The rose of Sharon shrub brings a sense of tropical paradise to your lawn and garden. With large blooms that range in color from deep pinks to soft whites, and even mixed, the rose of Sharon is not a rose at all but a member of the hibiscus family. These shrubs are easy to maintain and care for and are hardy when it comes to variations in weather conditions.
Select a location in your garden or on your lawn that receives full sun for most of the day. Rose of Sharon shrubs do best in full sun conditions, but can live in partial sun locations. Ensure the soil in the location is well drained and does not pool water. Areas that pool water around plants promote disease and fungal growth.
Dig a hole to plant the rose of Sharon using a spade shovel. The hole should be twice as deep as the root ball and three to four times as wide. Ensure that the shrub can set down into the planting hole easily with plenty of room surrounding the root ball.
Place the rose of Sharon shrub into the hole, and fill the hole with water, until the root ball is completely covered. Allow the water to completely soak into the hole and root ball.
Fill in the hole with dirt. Break apart any clumps using your shovel. Allow the dirt to form a small mound around the base of the rose of Sharon for support, while the shrub is taking root in its new location.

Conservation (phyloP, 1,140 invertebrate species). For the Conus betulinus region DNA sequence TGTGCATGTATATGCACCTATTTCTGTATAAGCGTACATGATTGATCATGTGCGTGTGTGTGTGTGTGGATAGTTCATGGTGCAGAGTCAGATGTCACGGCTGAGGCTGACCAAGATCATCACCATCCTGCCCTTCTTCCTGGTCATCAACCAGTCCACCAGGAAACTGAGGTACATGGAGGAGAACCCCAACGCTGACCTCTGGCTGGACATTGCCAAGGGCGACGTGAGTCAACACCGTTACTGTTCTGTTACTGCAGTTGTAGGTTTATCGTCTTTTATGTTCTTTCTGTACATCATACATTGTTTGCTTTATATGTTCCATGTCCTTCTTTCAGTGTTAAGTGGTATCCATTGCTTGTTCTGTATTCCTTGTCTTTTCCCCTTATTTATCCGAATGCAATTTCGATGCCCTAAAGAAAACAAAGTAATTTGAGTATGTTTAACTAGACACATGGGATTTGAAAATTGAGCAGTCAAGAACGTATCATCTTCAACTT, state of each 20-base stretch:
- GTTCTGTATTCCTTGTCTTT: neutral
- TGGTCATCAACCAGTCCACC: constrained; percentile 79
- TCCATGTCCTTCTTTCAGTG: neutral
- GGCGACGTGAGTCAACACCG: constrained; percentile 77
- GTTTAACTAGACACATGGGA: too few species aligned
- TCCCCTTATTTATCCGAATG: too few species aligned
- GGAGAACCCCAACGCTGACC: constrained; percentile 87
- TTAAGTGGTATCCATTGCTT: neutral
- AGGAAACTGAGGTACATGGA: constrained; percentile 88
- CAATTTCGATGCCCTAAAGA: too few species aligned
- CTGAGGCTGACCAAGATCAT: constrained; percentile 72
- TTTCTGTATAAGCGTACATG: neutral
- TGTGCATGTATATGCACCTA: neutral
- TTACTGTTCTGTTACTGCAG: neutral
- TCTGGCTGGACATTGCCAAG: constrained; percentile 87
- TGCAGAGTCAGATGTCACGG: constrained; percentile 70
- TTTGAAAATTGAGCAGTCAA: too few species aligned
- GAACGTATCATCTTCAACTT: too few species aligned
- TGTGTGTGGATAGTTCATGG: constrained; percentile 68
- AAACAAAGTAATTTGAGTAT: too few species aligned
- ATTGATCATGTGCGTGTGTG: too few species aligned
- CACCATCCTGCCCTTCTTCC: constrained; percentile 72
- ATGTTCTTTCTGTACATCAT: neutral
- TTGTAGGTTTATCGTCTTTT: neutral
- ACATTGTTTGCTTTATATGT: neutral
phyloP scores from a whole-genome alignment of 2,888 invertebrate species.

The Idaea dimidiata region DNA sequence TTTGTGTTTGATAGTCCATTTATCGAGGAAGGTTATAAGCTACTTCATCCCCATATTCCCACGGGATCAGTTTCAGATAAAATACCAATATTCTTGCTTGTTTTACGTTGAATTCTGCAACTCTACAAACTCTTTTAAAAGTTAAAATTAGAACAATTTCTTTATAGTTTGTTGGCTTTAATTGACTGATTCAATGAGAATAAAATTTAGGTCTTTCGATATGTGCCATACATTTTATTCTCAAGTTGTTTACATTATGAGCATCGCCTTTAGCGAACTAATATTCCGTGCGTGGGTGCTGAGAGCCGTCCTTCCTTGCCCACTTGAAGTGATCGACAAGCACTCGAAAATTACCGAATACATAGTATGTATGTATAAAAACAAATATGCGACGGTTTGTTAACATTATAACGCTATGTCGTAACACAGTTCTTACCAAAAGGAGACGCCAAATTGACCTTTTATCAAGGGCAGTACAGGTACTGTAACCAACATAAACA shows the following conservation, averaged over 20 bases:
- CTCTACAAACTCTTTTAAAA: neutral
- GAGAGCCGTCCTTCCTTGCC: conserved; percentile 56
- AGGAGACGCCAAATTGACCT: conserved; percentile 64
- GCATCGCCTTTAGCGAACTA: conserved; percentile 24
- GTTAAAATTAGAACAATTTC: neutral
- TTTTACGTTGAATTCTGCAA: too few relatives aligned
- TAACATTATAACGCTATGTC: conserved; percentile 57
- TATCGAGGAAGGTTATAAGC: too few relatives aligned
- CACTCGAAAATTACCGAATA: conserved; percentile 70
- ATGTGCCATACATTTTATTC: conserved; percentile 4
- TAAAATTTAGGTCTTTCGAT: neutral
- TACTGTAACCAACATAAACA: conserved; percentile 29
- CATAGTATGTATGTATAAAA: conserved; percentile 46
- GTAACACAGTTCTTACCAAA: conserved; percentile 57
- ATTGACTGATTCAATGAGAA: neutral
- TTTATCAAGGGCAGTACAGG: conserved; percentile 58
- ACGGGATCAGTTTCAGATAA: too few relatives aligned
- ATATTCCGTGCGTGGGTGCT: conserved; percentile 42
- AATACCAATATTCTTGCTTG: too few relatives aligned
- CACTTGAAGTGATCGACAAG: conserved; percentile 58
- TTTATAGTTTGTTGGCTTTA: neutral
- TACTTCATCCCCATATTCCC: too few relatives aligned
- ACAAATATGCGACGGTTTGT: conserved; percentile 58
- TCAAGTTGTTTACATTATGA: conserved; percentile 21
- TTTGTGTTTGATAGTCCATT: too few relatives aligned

Fertilize the shrub after planting, and once per month until the first frost of winter. Use an all-purpose plant food or a water-soluble fertilizer for best results. Administer the fertilizer/plant food to the shrub according to the manufacturer's instructions. You can purchase a water-soluble fertilizer or an all-purpose plant food at your local garden specialty store.
Prune the rose of Sharon shrub as needed. Make your cut, using sharp pruning shears, where the dead or dying branch joins the main trunk of the shrub.
Winterize the rose of Sharon shrub by pruning back the branches after the first frost of the winter. Prune each branch back 4 to 5 inches to promote new growth in the spring. Apply a layer of mulch 5 to 6 inches deep to help protect the roots from the harsh temperatures--although this is optional.